3 cups packed, thinly sliced napa or green cabbage (from less than 1/2 head)

2 cups thinly sliced baby bok choy (from 2 pieces)

1/2 cup loosely packed shredded carrots

2½ ounces stemmed, sliced shiitake mushrooms (may substitute mushrooms of your choice)

1½ teaspoons mirin or dry sherry

1/2 teaspoon toasted sesame oil

1 scallion, sliced on the diagonal, for garnish

Heat a wok or large sauté pan over medium-high heat. Add the pork and half the soy sauce; stir-fry for about 3 minutes, breaking up the meat.

Add the onion, garlic and ginger; stir-fry for about 3 minutes.

Add the cabbage, bok choy, carrots and mushrooms, then the mirin or sherry, the remaining tablespoon of soy sauce and the toasted sesame oil; stir-fry for 3 to 4 minutes or until the cabbage and bok choy have wilted a bit yet still retain some texture.

Divide among wide, shallow bowls. Sprinkle each portion with scallion slices. Serve right away.

Nutrition information per serving (based on 3): 190 calories, 24 g protein, 12 g carbohydrates, 6 g fat, 2 g saturated fat, 50 mg cholesterol, 490 mg sodium, 3 g dietary fiber, 5 g sugar.

The Washington Post

Because black rice is high in fiber, this is a warm and comforting dish that may keep you feeling satisfied longer.

Black glutinous rice is the unprocessed whole grain of traditional sticky rice; it’s lower in calories and carbohydrates than white and brown rice. You’ll find it in some health food stores and Japanese markets and via online purveyors. We tested this recipe with Lotus Foods brand Organic Forbidden Black Rice as well, and that’s an acceptable substitute.

Black Rice, Banana and Coconut Breakfast Bowls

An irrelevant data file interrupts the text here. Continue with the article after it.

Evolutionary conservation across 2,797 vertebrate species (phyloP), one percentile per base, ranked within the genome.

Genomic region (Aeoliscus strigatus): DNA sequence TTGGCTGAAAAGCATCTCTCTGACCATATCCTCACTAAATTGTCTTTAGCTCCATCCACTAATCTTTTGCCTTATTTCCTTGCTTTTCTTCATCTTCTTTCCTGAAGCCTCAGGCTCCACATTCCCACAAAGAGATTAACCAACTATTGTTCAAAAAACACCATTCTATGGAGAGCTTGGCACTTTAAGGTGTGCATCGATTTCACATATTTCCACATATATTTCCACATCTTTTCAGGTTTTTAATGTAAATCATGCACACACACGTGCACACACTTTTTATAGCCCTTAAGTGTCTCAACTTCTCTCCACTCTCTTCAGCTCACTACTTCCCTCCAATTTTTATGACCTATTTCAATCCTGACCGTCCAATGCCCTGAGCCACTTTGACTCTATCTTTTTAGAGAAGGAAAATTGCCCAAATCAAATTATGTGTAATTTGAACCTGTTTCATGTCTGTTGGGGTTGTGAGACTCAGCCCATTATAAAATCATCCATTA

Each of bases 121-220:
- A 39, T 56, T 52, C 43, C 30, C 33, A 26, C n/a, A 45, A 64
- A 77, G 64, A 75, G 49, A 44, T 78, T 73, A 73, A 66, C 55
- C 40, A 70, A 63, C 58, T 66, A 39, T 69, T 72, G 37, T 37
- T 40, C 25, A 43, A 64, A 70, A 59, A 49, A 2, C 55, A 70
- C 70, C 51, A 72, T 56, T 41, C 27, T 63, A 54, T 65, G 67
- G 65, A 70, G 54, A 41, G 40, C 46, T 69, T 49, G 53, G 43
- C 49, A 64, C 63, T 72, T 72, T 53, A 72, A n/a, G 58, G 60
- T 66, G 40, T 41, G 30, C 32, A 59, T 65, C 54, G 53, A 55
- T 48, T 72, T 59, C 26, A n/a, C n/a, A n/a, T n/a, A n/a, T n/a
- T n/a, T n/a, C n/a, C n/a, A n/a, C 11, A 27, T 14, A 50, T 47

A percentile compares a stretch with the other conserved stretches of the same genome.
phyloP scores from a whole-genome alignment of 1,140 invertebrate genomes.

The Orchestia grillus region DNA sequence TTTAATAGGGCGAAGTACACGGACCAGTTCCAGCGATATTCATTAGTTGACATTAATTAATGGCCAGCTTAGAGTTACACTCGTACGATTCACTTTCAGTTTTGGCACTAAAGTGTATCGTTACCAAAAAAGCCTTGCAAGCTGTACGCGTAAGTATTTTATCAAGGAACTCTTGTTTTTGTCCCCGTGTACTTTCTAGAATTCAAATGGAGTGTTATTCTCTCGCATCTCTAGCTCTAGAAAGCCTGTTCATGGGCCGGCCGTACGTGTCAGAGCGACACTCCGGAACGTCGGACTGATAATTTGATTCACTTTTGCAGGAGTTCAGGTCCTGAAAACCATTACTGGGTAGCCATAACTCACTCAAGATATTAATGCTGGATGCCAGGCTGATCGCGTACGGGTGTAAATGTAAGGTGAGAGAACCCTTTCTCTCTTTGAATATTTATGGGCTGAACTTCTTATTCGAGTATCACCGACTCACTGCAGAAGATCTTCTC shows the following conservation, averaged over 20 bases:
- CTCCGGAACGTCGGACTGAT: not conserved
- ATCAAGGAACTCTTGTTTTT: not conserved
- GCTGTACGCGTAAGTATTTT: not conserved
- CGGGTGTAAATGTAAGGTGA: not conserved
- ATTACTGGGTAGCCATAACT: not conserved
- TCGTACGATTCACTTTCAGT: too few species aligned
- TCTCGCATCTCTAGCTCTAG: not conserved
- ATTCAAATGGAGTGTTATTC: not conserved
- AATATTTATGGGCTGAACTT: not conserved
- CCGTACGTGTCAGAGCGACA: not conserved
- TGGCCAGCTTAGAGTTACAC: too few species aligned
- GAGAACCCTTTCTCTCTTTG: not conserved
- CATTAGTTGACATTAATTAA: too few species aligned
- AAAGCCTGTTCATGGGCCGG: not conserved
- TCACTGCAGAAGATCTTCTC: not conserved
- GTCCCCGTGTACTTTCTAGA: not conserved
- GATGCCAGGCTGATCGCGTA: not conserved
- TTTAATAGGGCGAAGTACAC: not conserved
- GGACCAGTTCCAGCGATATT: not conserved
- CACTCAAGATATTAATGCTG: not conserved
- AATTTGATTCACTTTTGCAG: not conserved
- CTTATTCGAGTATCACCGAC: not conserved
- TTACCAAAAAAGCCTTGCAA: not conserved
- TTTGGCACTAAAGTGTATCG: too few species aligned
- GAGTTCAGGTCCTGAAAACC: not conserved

2 servings

3/4 cup black glutinous rice

1/2 teaspoon ground cinnamon

1/2 teaspoon ground ginger

1 coin (quarter)-size slice peeled fresh ginger root

1 cup coconut water

1/2 cup cold water

1/2 cup unsweetened plain fresh almond milk (from the refrigerated case)

1 banana, sliced (may substitute a fruit of your choice)

2½ tablespoons pomegranate seeds (arils; optional)

2 tablespoons low-fat coconut milk

A few mint leaves, for garnish (optional)

Place the rice in a bowl and cover it with water. Let soak overnight.

Drain the rice and rinse it until the water runs clear, then place it in a small saucepan. Add the cinnamon, ground ginger, fresh ginger, coconut water and cold water. Bring to a boil over medium-high heat, then give it a stir, reduce the heat to medium-low, cover tightly and cook for about 30 minutes or until tender. Not all the liquid will be absorbed.

Uncover; stir in the almond milk and increase the heat to medium; after the rice begins to bubble at the edges, cook for about 5 minutes, then discard the slice of fresh ginger.

Divide between bowls. Top with the banana, the pomegranate seeds, if using, and the coconut milk.

Garnish with the mint leaves, if using; serve warm.

Nutrition information per serving: 360 calories, 9 g protein, 82 g carbohydrates, 5 g fat, 1 g saturated fat, 0 mg cholesterol, 35 mg sodium, 7 g dietary fiber, 14 g sugar.

The Washington Post

This is a “clean” (read: no sugar, no preservatives) version of the salad dressing Americans love most.

You’ll need a wide-mouth quart-size jar with a tight-fitting lid. The recipe calls for a raw egg. If you are concerned about the risk of salmonella, use a pasteurized shell egg or egg product, available in select supermarkets.

By blending the herbs in with the other ingredients, you’ll wind up with a pale green dressing. If you’d rather keep it “ranch white,” blend the ingredients without the herbs. Chop them finely and stir them in.

Dump Ranch Dressing

16 servings (makes 2 cups)

1 large egg, at room temperature (see headnote)

1 cup olive oil, preferably light (light in flavor)

1/2 cup full-fat coconut milk, well shaken

1/2 cup packed, chopped fresh cilantro, parsley and/or other herbs

2 tablespoons red wine vinegar

1 tablespoon fresh lemon juice

1 teaspoon kosher salt

3/4 teaspoon onion powder

3/4 teaspoon granulated garlic (garlic powder)

1/2 teaspoon freshly ground black pepper

Combine the egg, oil, coconut milk, herbs (see headnote), vinegar, lemon juice, salt, onion powder, garlic powder and black pepper in the jar. Use an immersion (stick) blender to blend for 1 minute, until well incorporated. The yield is 2 cups.

Use right away, or seal and refrigerate for up to 1 week.

Nutrition information per 2-tablespoon serving: 140 calories, 0 g protein, 0 g carbohydrates, 16 g fat, 4 g saturated fat, 10 mg cholesterol, 75 mg sodium, 0 g dietary fiber, 0 g sugar.